When the build up for the BMW M2 was happening, before its launch, one of the main questions BMW fans had was if it would live up to the incredible standards left behind by the 1 Series M that preceded it. The BMW 1 Series M is a legend in the eyes of most BMW enthusiasts, so its successor has quite large shoes to fill. This BMW 1M owner took his car to the track, along with a friend who just bought their brand-new BMW M2, to see how the two cars stack up against each other.

When they get there, the 1M owner immediately jumps in the M2 to give it a go on the track, so he can familiarize himself with it. The first thing he notices is just how similar it feels to his 1M. That’s surprising to hear, as the two cars, while similar in style, are from different eras in BMW’s history. The 1M is very much an analog machine, with hydraulic power-steering and no fancy technology. The M2 uses electric power-steering and has sophisticated traction control systems as well as a fancy new electronic rear diff. But, according to this 1M owner, the BMW M2 feels and drives remarkably similar to its legendary predecessor.


The steering, while far more numb and much lighter, is equally as accurate and has similar tactility on the track. Its clutch is also light and so is its shift action, but its shifter is actually more precise and easier to use. However, aside from that, the two cars are almost the same. They both have the same seating position, ride and feel and position of the controls. So it almost felt as if he was back in his 1M. This is a very good thing.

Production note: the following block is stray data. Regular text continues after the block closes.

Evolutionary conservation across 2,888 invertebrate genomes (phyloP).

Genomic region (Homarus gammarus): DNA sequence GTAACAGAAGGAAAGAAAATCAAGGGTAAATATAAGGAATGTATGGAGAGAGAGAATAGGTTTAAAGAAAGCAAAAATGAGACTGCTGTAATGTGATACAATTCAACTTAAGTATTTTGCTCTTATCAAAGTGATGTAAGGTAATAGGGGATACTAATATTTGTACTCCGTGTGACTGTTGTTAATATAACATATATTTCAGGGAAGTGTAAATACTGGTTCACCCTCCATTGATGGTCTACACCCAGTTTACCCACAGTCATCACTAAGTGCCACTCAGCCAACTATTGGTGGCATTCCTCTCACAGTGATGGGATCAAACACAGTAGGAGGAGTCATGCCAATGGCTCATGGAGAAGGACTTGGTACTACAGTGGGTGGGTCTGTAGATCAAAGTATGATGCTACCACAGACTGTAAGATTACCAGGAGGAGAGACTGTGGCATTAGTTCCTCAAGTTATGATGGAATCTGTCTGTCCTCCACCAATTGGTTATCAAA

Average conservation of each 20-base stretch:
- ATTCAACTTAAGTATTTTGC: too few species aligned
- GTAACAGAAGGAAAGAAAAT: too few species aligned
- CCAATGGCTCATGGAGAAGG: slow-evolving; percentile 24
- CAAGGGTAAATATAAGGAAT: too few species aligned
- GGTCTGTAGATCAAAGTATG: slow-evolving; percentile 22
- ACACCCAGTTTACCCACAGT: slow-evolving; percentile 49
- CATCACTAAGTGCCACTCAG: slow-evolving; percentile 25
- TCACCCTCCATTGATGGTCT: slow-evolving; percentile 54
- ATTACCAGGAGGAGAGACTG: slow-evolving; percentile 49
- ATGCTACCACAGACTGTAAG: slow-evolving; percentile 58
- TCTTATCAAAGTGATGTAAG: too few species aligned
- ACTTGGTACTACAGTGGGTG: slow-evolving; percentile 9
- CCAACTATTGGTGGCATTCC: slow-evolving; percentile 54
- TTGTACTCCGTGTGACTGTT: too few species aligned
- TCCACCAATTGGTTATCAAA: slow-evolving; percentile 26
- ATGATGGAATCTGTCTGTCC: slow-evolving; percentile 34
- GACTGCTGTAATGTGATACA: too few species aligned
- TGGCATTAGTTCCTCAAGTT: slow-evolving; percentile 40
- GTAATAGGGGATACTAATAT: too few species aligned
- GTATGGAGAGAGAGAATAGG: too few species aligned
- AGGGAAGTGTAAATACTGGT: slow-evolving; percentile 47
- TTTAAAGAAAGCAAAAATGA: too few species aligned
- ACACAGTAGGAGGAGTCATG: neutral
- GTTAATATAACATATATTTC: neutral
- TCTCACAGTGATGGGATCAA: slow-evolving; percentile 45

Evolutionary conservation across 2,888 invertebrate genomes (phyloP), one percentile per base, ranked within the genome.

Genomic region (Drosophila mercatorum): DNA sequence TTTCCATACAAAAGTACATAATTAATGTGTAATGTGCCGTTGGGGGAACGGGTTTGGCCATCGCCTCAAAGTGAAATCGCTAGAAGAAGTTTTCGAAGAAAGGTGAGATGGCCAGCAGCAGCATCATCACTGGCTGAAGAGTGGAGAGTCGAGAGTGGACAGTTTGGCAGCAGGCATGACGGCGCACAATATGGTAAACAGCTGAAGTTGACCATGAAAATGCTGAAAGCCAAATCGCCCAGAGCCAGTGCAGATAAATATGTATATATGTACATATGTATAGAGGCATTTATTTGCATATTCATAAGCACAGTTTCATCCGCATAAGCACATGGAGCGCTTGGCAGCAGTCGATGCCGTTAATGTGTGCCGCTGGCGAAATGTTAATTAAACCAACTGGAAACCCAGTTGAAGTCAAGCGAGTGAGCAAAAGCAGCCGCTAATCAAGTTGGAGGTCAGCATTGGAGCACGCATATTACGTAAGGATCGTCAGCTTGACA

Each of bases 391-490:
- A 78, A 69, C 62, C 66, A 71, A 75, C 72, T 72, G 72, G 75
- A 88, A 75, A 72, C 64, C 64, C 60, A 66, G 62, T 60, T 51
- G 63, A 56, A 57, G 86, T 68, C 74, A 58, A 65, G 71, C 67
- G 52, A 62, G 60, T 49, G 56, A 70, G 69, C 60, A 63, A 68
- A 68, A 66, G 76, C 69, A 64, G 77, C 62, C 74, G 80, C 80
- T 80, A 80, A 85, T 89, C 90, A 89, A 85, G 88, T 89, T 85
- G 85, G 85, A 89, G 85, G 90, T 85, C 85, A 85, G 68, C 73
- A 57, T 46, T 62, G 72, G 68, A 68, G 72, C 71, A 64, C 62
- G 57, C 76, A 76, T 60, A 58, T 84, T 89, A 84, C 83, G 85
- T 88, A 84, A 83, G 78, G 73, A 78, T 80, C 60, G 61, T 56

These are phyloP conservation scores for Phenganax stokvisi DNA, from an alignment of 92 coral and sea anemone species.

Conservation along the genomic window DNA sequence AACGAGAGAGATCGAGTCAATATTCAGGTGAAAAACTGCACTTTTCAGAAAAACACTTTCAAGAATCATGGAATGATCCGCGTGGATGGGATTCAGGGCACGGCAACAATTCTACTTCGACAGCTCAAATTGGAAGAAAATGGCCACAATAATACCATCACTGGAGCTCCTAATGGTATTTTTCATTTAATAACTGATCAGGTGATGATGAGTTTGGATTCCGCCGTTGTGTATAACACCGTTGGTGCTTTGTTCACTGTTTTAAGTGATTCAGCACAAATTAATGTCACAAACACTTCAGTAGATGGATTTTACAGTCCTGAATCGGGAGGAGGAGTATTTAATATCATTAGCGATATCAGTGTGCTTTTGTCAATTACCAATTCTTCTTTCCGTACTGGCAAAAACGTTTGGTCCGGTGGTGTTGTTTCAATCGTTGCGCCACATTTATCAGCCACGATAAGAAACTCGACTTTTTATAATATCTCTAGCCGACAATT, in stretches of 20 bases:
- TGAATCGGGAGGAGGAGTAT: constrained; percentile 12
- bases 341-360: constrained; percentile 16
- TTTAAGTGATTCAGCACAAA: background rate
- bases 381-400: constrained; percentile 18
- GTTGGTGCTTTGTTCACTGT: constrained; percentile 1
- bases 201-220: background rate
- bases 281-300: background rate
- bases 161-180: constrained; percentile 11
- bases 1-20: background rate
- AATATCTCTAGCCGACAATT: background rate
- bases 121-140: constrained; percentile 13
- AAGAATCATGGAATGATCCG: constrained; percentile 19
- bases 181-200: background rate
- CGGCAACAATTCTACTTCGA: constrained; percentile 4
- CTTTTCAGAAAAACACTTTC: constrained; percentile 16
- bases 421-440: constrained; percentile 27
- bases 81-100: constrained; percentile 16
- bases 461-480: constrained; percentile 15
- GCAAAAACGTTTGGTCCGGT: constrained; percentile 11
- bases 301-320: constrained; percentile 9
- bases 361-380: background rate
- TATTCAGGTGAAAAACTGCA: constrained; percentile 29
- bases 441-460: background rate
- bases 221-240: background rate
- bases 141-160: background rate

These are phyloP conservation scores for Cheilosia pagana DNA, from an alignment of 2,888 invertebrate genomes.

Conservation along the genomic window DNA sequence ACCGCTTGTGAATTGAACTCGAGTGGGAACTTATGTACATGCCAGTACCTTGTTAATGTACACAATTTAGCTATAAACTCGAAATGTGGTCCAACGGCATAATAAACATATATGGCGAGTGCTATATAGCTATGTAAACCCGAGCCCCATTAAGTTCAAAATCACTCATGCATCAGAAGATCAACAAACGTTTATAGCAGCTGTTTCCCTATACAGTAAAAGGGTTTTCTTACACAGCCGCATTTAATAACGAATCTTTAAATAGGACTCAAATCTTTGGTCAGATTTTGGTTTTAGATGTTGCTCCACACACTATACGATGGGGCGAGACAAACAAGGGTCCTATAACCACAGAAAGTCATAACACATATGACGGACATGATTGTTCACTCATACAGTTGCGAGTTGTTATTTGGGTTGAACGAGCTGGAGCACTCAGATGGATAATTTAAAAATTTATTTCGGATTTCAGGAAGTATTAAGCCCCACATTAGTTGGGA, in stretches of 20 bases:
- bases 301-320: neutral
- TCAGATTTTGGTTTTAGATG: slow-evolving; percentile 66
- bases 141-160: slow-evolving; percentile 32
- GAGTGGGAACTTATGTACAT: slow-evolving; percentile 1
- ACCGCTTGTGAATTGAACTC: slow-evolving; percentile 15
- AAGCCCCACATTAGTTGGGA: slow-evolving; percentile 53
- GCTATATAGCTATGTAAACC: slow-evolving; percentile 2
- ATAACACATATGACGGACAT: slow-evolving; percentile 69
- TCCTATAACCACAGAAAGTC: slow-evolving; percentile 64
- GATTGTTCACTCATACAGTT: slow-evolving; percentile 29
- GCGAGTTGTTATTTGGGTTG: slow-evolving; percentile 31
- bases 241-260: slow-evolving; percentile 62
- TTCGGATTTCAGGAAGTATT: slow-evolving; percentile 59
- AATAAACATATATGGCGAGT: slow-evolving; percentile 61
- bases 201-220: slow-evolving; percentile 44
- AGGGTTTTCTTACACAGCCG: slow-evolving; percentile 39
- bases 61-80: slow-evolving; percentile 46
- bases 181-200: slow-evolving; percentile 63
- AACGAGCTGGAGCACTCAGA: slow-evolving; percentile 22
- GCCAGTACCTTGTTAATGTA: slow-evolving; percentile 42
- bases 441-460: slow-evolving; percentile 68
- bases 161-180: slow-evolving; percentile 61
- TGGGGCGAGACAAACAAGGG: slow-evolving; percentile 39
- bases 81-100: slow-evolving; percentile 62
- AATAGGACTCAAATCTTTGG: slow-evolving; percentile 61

The engine in the M2 is also a bit different, as it pulls more smoothly to redline, in a more linear fashion than the 1M does. The 1M’s torque comes in more abruptly, with a much punchier mid-range, making it a bit more exciting and requires more discipline to control, which in turn makes it more rewarding to drive quickly, as it’s more of a challenge. However, he says the M2 sounds better, with a growlier sound and more pops and burbles.

He hops back in his 1 Series M for some timed laps and realizes that the 1M is still the car for driver enthusiasts. Its hydraulic steering is meatier and dripping with the feedback that the M2’s helm lacked. Its clutch is heavier and so is its shift action. But it’s just more rewarding to drive and a bit more fun. Not that the M2 is bad, but that the 1M is the more pure, exciting experience.


After some timed laps, his best time in the 1M was 1:30:15. So he set out in the M2 to see if it’s faster on the track.

In the M2, he notices that it’s a bit more confidence inspiring. It has more mechanical grip, thanks to its M4 suspension bits, and is more composed through corners, thanks to its fancy differential. So its new technology does make it very fast. Its also more forgiving, allowing a mid-corner throttle lift to be survivable. It also feels easier to drive fast and is still a very fun, very rewarding car to drive on a track. So he pulls off to check the time.


That’s about 2.5 seconds faster in the M2, which is a car this 1M owner has very little experience driving. That just proves that the M2 is an incredible track car and more competent on the track than the 1M. However, after all is said and done, he still prefers his 1 Series M over the M2 and it would be the car he drove home if he had the choice. However, he claims that the M2 is probably the better daily driver, as its suspension is more comfortable and all of its controls are lighter and easier to use. That makes the BMW M2 a great compromised between daily driver and track monster. But it’s still no BMW 1M.